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Safety of Total Knee Arthroplasty in the Treatment of Knee Osteoarthritis and Its Effect on Postoperative Pain and Quality of Life of Patients
Objective. To explore the safety of total knee arthroplasty (TKA) in the treatment of knee osteoarthritis (KOA) and its impact on patients’ postoperative pain and quality of life. Methods. A total of 60 KOA patients admitted to our hospital from January 2019 to January 2020 were selected as the research objects. The knee joint scores (HSS) before and after TKA were compared, and the patients’ quality of life was evaluated using the Osteoarthritis Index of Western Ontario and McMaster University (WOMAC). At the same time, the number of patients with complications was recorded, and the efficacy of TKA was comprehensively analyzed. Results. The postoperative HSS score was significantly higher than the preoperative score (), the postoperative pain score increased with time, and the pain gradually decreased. The postoperative WOMAC score was significantly lower than the preoperative score (), and the score at 6 months after surgery was significantly lower than that at 3 months after surgery (). There were no complications such as severe prosthesis fracture, secondary sepsis, and patellar tendon rupture, and the total incidence of complications was 11.7%. The effective rate of treatment at 6 months after operation was 98.3%, which was significantly higher than that at 3 months after operation (). Conclusion. Total knee arthroplasty can improve the knee joint function of patients with knee osteoarthritis, with low postoperative pain, low complication rate, and good quality of life for patients. It is worthy of promotion and application.
In recent years, more people suffer from knee osteoarthritis (KOA) all around the world with the growing population of old people, and this disease will lead to physiologic dysfunction in knee joints. The patients not only suffer from pain and swelling of joints but also face the risk of completely losing the knee function, so the interventional therapy should be carried out as soon as possible to ensure their life and health [1–3]. At present, oral analgesic medication and other drug therapies are the key methods to treat patients with mild KOA, but drug therapies cannot fully meet the needs of knee joint rehabilitation of patients with severe KOA, so surgery is an important measure to protect the knee function of patients with severe KOA. The most common surgical treatments include total knee arthroplasty (TKA) and arthroscopic debridement [4–7]. TKA is a comprehensive expression of medical science and can be used for treating various terminal stage diseases of knee joints. In recent years, the continuous optimization of related technologies improves the curative effect of TKA, and practical achievements show that TKA has a positive effect on relieving pain and promoting the recovery process of knee function of patients. Based on this, this study aims to explore the actual application effect of TKA, and 60 cases with KOA admitted to our hospital from January 2019 to January 2020 were selected for the study, with summary as follows.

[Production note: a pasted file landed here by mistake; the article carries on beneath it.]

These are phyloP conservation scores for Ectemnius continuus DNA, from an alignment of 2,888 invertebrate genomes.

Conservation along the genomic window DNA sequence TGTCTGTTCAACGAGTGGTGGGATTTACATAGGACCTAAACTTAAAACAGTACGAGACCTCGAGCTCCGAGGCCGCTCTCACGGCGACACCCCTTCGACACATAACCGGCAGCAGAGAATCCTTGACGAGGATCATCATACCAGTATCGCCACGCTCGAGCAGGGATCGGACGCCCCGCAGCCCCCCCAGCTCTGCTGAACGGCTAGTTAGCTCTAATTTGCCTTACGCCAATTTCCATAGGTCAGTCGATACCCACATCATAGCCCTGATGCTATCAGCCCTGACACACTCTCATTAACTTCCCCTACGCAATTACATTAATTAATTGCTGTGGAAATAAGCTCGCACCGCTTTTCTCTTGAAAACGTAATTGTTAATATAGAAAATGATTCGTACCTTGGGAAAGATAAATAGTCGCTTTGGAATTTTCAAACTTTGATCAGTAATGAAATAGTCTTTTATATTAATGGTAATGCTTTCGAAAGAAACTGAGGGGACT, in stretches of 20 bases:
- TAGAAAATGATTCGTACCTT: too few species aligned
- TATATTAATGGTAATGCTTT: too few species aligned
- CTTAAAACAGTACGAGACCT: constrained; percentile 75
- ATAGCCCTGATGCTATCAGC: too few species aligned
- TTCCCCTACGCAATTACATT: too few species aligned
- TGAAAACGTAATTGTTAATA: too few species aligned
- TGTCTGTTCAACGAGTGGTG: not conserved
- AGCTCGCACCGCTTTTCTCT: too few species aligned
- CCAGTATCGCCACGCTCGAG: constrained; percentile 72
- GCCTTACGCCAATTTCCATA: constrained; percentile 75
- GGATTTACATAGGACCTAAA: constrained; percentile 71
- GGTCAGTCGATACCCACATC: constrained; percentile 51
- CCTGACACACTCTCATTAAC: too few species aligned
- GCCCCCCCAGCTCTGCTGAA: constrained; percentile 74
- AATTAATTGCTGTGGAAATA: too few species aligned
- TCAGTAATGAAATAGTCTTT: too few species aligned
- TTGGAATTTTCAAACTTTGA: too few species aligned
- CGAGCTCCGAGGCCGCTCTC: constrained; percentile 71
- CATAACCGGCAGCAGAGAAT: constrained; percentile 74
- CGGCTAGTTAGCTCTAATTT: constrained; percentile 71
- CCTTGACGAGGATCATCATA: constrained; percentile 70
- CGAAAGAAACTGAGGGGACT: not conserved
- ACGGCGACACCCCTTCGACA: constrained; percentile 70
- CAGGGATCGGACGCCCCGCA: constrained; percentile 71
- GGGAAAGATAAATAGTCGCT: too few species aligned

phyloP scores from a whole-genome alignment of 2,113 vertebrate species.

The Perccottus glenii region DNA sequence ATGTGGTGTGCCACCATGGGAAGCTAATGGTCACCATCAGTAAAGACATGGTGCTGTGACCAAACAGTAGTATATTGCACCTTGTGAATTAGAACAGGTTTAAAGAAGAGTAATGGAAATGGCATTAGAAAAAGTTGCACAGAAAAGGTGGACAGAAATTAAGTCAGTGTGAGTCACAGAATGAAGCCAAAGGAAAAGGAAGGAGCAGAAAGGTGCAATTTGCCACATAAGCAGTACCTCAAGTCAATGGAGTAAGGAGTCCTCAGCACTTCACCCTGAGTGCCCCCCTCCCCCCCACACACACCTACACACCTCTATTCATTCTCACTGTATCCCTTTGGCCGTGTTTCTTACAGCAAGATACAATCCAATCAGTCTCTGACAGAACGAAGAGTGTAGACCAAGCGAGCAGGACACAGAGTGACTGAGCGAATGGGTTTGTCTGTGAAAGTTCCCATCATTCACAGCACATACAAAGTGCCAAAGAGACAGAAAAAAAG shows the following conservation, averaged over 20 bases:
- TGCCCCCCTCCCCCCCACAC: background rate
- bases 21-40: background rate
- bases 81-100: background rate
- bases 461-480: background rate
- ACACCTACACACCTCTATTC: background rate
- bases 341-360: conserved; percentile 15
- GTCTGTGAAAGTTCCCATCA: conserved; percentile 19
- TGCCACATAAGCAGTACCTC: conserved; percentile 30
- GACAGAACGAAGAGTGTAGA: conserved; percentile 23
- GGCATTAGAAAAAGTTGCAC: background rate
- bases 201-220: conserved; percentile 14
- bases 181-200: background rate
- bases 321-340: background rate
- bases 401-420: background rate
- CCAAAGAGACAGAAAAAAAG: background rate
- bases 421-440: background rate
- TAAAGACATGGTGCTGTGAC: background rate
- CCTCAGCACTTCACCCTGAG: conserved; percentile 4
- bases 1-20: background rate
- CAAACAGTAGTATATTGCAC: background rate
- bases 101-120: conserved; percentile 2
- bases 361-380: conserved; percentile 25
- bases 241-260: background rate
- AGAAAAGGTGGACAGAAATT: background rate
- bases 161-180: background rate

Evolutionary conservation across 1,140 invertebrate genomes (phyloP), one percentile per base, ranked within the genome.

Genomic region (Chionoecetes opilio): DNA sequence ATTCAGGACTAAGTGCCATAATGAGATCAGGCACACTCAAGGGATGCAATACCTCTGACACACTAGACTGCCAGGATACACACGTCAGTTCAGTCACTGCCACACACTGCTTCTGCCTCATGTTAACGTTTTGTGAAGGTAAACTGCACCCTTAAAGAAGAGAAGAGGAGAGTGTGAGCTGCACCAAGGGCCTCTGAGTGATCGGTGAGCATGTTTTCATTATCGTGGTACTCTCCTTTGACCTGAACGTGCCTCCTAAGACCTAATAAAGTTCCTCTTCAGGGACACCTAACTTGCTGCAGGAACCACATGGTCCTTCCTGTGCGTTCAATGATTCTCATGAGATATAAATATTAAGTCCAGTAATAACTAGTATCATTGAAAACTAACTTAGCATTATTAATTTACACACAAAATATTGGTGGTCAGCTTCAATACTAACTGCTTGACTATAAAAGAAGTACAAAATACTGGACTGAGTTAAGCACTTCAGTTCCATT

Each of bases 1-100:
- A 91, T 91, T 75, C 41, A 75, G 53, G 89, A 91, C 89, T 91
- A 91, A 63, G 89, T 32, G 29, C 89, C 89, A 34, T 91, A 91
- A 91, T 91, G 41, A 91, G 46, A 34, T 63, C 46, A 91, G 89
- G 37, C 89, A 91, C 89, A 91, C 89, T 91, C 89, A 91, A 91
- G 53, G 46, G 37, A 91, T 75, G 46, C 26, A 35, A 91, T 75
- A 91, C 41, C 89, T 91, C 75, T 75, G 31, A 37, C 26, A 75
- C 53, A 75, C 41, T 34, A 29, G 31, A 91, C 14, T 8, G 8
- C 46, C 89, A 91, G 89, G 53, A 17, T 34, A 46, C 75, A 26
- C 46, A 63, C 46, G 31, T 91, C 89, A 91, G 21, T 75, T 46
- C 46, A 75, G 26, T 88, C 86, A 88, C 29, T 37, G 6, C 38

2. Materials and Methods
2.1. General Data
60 cases with KOA admitted to our hospital from January 2019 to January 2020 were selected as the research objects, with the general data of patients given in Table 1. This study was approved by the hospital ethics committee.
2.2. Inclusion Criteria
The inclusion criteria for the patients of this study were as follows: the patients or their family members were fully aware of the research process and signed the informed consent, the patients were diagnosed with KOA [8–11] by examination and had knee pain and other symptoms, the patients were treated by TKA, and the patients who were older than 45 years old.
2.3. Exclusion Criteria
The exclusion criteria for the patients of this study were as follows: the patients with mental problems or who were unable to communicate with others, the patients who were suffering from other organic diseases, the patients who were not available for the follow-up, the patients with knee joint infection and other diseases, the patients with immune dysfunction, and the patients with old fracture of lower extremity.
All patients underwent the treatment of TKA, with the specific procedures as follows. (1) The patients were given routine preoperative examination, were evaluated for their loading ability of lower limbs, were given dietary intervention, and were informed of the TKA surgery details, which would make the patients psychologically prepared. (2) The supine position was taken after the combined spinal-epidural anesthesia, and the disinfectant towel was draped under the affected limb after cleaning and disinfection of the affected limb, and then, tourniquet was used after blood evacuation. (3) The vertical incision was made at the anterior of the affected knee joint, and the patients’ skin, fascia, and joint cavity were incised successively. Then, the patella was opened to remove the proliferative synovial tissue, resect medial and lateral meniscus, and resect anterior cruciate ligament. (4) The distal standard osteotomy was performed after the distal femoral osteotomy locator was installed, and then, tibial plateau was exposed, and the proximal osteotomy was performed taking lateral tibial plateau as reference. The lateral femoral osteotomy locator was installed after confirming the extension gap, and the testing membrane was installed after the anterior and posterior osteotomies were performed. The installation of knee joints was observed.
2.5. Observation Criteria